A breeder will normally be your most expensive option, usually costing somewhere between $500-$3,000 per pup. This route usually offers the most peace of mind and assurance that you are getting the highest quality pup who has been bred according to the best standards and practices.

Owning a Dog Can Also Cost a Lot in the Long-Term

Just because you’ve purchased your pup doesn’t mean the spending is done.

Far from it!

Everything that comes along with having a dog adds up to an ongoing financial commitment. And it’s a commitment that lasts the duration of your pet’s life!

When factoring in how expensive a potential pup may be, remember you’ll have to pay for:

  • Food and treats
  • Vet bills
  • Vaccinations
  • New bedding and toys
  • Grooming products or grooming sessions
  • Boarding, training, or dog walkers if/when needed

The amount of money you may have to spend on these things can vary greatly depending on the size of your dog, how energetic they may be or how healthy they are (or aren’t).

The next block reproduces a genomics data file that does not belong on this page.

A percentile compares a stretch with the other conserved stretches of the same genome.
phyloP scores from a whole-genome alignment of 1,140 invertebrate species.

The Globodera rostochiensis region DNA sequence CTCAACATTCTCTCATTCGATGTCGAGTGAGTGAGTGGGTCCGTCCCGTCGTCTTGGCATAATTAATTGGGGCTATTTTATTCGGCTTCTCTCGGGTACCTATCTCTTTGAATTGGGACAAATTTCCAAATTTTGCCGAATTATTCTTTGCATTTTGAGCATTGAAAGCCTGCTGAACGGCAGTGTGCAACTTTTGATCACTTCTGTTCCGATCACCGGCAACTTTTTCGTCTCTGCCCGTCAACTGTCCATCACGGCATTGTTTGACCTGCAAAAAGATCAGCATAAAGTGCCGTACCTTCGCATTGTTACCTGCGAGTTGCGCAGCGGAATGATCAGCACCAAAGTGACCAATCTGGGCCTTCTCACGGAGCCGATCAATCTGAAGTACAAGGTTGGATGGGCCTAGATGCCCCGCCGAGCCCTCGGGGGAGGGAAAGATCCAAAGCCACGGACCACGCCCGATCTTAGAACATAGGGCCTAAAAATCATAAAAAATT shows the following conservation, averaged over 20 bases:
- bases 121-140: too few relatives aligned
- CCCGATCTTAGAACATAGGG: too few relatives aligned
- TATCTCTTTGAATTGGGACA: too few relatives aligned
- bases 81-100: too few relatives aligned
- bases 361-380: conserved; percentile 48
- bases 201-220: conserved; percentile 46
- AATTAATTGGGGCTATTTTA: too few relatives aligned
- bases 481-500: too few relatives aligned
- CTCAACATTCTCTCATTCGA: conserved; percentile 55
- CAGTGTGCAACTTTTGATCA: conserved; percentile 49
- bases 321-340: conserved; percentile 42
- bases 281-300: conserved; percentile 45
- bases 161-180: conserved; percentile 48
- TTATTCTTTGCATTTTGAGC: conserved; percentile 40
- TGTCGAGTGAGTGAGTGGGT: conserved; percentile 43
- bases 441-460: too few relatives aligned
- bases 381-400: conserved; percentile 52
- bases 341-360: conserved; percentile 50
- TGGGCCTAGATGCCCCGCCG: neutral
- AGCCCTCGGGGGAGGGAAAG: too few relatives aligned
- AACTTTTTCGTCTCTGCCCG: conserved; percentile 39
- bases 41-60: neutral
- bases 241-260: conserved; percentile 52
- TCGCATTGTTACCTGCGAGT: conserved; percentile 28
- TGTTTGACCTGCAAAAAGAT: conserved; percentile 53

Also, younger dogs tend to be more expensive than older dogs. And if you get a younger dog, keep in mind that the total costs will be greater as you will likely care for them over a longer life span.

Most and Least Expensive Dog Breeds

Of course, every dog is truly priceless. But as I mentioned earlier, the price of a dog can vary a lot depending on the breed.

Going from most expensive to least, here are some prices of common dog breeds:

  • French Bulldog: Between $1,800-$4,500, with an average price of $2,800.